Not long after, she met James Robinson. He was a widower in mourning when he met Mary. His wife had died leaving him to raise his 5 young children alone. The youngest being just an infant. He hired her on to be his housekeeper and to tend to his children. A week after retaining Mary’s services, John Robinson died at just 10 months old December 23, 1866. James was devastated and drew comfort in the arms of Mary and she became pregnant. During her pregnancy, Mary’s mother became ill and sent for her. She went there and within 9 days, her mother died in March 1867, though she was showing signs of recovery before Mary arrived. Mary received clothing and bed linens from her mother’s death. Mary, also, brought her daughter Isabella back with her. April, 1867 was a busy time for Mary. She killed 6 yr old James Robinson Jr on April 21st; 8 yr old Elizabeth Robinson on April 26, and her own daughter Isabella Mowbray who survived until May 2, 1867. After this, James’ sister became suspicious but Mary put on such a convincing act that she was distraught over these deaths that it caused any suspicion to be put farthest from James’ mind. August 11, 1867, he went ahead and married her. Without an autopsy these deaths along with all the others was misdiagnosed as gastric fever. Mary Isabella was born November, 1867 and died March, 1868. George Robinson was born June 18, 1869.
James began suspecting Mary when she started insisting he get life insurance, had run up debts of £60 and stolen more than £50 that she was supposed to have put in the bank. She was also forcing James remaining children to pawn there stuff for money. When James found out about his children, William Greenwell Robinson (born 1857) and Mary Jane Robinson (born 1864) being forced to pawn things for Mary, he was done with her and threw her out. James got full custody of their son, George.
Now homeless, Mary’s friend Margaret took pity on her and introduced Mary to her brother Fredrick Cotton. Margaret took care of her brother and acted as a substitute mother for his children. But Mary needed Fredrick to need her as he needed his sister, so in order to get that from him she had to do away with Margaret. Margaret Cotton died in March of 1870, with yet another stomach disorder. Now Fredrick was saddened by his sisters passing and again Mary lend her shoulder and her bed to cry on. She told him that she would take care of his home and his children and be there for him in his hour of need. He fell for it, as all the others before him and within months, she was pregnant. Fredrick married Mary September 11, 1870, though Mary was still married to James. Robert Cotton was born January 18, 1871.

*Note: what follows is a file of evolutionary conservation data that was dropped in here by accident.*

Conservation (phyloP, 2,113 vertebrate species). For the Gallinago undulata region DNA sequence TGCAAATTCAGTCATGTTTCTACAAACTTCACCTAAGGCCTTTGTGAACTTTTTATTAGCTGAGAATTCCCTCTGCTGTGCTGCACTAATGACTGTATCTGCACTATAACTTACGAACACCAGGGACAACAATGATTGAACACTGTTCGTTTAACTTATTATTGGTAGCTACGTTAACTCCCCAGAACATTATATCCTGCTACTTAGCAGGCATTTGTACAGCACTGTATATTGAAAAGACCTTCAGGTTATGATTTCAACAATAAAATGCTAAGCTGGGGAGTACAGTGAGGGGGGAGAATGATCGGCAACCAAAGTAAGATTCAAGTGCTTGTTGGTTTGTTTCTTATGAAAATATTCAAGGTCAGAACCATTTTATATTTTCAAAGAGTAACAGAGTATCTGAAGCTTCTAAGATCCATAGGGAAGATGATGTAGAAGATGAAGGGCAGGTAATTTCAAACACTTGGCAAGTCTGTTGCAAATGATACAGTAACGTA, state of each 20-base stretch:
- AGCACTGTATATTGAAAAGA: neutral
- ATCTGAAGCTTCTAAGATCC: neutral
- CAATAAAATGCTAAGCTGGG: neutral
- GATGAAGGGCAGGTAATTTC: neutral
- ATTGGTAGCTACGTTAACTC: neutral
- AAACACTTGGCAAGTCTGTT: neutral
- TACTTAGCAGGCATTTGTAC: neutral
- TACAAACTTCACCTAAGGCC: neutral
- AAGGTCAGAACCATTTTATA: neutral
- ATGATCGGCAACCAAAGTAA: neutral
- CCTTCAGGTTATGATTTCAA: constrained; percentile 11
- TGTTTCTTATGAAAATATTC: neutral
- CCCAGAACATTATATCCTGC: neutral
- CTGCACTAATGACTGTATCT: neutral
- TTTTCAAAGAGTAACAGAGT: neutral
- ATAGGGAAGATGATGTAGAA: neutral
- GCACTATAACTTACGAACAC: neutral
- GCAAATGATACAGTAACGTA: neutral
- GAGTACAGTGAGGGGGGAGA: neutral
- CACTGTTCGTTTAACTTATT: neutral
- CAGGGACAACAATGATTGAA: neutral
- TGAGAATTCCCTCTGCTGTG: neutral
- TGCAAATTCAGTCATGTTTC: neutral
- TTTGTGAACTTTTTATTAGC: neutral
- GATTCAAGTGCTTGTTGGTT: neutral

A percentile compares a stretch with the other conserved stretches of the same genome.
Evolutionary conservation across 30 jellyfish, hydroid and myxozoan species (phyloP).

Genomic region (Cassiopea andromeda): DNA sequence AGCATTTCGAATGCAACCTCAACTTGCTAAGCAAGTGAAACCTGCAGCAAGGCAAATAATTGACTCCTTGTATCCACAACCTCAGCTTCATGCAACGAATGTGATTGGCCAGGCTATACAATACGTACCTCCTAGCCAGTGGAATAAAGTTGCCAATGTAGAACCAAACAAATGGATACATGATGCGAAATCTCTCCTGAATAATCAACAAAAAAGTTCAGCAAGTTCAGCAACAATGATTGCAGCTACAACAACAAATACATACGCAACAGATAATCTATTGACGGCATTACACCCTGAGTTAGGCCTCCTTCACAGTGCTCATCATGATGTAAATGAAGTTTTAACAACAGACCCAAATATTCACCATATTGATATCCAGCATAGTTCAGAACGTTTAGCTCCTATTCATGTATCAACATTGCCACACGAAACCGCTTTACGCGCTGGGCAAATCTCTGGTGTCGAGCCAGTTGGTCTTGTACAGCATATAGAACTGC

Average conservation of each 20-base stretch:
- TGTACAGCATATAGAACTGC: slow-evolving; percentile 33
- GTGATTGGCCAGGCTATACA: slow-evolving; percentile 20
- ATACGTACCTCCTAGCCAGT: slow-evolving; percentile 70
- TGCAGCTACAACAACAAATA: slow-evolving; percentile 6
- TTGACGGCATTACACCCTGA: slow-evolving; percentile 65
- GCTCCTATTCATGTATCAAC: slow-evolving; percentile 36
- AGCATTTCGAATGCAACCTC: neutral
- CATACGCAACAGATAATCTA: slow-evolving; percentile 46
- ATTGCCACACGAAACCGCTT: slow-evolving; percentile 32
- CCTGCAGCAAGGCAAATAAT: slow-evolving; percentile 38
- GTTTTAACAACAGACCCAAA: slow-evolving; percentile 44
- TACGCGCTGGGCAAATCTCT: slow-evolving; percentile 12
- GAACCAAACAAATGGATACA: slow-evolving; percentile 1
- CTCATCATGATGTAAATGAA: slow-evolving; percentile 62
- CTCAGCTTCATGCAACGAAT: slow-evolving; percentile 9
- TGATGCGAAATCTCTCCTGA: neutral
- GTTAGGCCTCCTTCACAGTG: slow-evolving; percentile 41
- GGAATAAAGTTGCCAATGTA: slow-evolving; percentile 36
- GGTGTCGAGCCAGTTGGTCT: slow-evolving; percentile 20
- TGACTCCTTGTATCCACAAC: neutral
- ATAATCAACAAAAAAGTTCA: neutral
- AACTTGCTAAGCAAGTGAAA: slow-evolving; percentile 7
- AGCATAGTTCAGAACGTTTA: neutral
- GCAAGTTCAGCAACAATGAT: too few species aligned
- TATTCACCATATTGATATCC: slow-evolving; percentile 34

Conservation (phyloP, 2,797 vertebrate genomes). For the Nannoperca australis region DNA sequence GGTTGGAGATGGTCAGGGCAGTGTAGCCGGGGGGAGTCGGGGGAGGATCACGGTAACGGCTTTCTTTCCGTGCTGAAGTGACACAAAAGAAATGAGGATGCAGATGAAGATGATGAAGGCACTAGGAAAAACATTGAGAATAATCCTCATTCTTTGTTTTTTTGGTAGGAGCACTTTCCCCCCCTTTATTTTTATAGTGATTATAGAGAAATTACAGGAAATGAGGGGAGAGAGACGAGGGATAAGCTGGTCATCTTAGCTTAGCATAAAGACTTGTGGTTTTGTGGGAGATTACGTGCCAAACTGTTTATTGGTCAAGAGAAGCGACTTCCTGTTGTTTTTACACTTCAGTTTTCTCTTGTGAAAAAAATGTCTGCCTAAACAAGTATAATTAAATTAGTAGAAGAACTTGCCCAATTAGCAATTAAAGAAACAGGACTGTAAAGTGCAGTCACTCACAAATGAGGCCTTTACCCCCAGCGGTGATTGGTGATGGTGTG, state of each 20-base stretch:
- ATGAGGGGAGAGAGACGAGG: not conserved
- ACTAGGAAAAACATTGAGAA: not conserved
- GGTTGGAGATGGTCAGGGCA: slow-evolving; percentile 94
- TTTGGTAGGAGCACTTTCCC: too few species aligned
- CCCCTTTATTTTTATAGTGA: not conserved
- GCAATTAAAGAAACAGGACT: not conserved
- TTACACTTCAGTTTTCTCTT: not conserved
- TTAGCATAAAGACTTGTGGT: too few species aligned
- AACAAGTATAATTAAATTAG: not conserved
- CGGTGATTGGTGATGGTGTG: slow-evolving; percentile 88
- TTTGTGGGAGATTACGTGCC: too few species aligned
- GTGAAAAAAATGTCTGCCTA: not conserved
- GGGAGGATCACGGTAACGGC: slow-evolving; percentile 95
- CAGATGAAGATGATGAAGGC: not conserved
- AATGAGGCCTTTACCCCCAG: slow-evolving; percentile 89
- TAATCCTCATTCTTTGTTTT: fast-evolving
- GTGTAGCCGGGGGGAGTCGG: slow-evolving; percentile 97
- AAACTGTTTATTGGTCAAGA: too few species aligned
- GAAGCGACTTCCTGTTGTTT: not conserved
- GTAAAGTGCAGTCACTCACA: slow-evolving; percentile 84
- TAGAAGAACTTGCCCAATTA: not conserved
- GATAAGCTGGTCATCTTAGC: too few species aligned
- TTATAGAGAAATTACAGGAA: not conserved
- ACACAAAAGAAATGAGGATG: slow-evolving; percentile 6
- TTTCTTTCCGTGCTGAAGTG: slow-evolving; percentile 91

It wasn’t long before Mary found out that her former lover, Joseph Nattrass had divorced and lived only 30 miles away in County Durham village of West Auckland. Immediately, Mary moved her family closer to where he was to pursue her love. Fredrick Sr died of gastric fevers in September 19, 1871. Joseph moved in with Mary just a few months later.
While Joseph lived with Mary, Mary took a job as a nurse to an excise officer named Richard (John) Quick- Mann(ing) who had small pox. Not long after her employment did she find herself pregnant with Richard’s child. For reasons that are unclear, Mary knew that the baby she carried was not Joseph’s. She had to resolve the relationship quickly in order to gain from him what she needed. Their was no time for marriage so she manipulated Joseph to leave her everything in his will. Fredrick jr was killed in March, 1872, Robert Robson Cotton died a few weeks later. She played the grieving mother well and Joseph out of love for her and out of concern for her well being, made out his will to leave everything to her. Very shortly afterward, Nattrass was dead. Mary tried to get Richard to marry her, but he was not interested. Around this time, Mary took an insurance policy out on Charles Cotton, the last remaining child.
Scrambling to find work and getting more and more desperate, she came upon a man named Thomas Riley. Thomas offered to hire her to nurse a woman with small pox but she had a 7 yr old without anyone to watch him. She begged Thomas to take the boy to a workhouse because he was in the way of her ability to work. When Thomas told Mary she would have to go with him to the workhouse because he was not old enough to go himself, she forgot herself and stated coldly “I won’t be troubled long. He will go like the rest of the Cottons.” and sure enough, Charles Cotton died one week later.
Thomas Riley asked the police to look into it. The doctor again, tried to just say the death was natural causes. Again, tried to say gastric fever. But Mr. Riley insisted and wouldn’t give up until the police asked for an autopsy. The results was arsenic poisoning. The police authorized the exhuming of Fredrick Sr and Jr and Robert , all was poisoned. Though Mary stated it was the arrowroot that killed him, she did not know it was mixed with arsenic. Mary stated that Thomas’ lied because she turned away his sexual advances. Mary was arrested by Sergeant Samuel (Tom) McCutcheon after the newpaper
started looking into her life and realizing the tragedy that surrounded her. She was charged with the murders of the Cotton family, though only convicted of Charles Edward Cotton.
Trial was postponed until the birth of her daughter Margaret Edith Quick- Manning Cotton born in Durham Gaol on January 10, 1873. She kept her baby in jail with her, nursing her until the trial and exhausted all appeals. For two additional months the trial was postponed as they had a hard time finding a prosecuting attorney. Finally they settled on Charles Russell, whom later became famous for prosecuting poison cases. Mary’s defense attorney was Thomas Campbell Foster, whom was the best defense attorney for that time and area. He argued that it was possible that Charles died from inhaling the dye in the wallpaper that had arsenic in it. Though, Charles had a witness that came on stand to say that Mary asked him for arsenic to kill bugs in her home. He had advised her that he could not sell her this kind of arsenic without her having a witness with her and offered her soaps that was used to kill bugs that was not lethal to humans.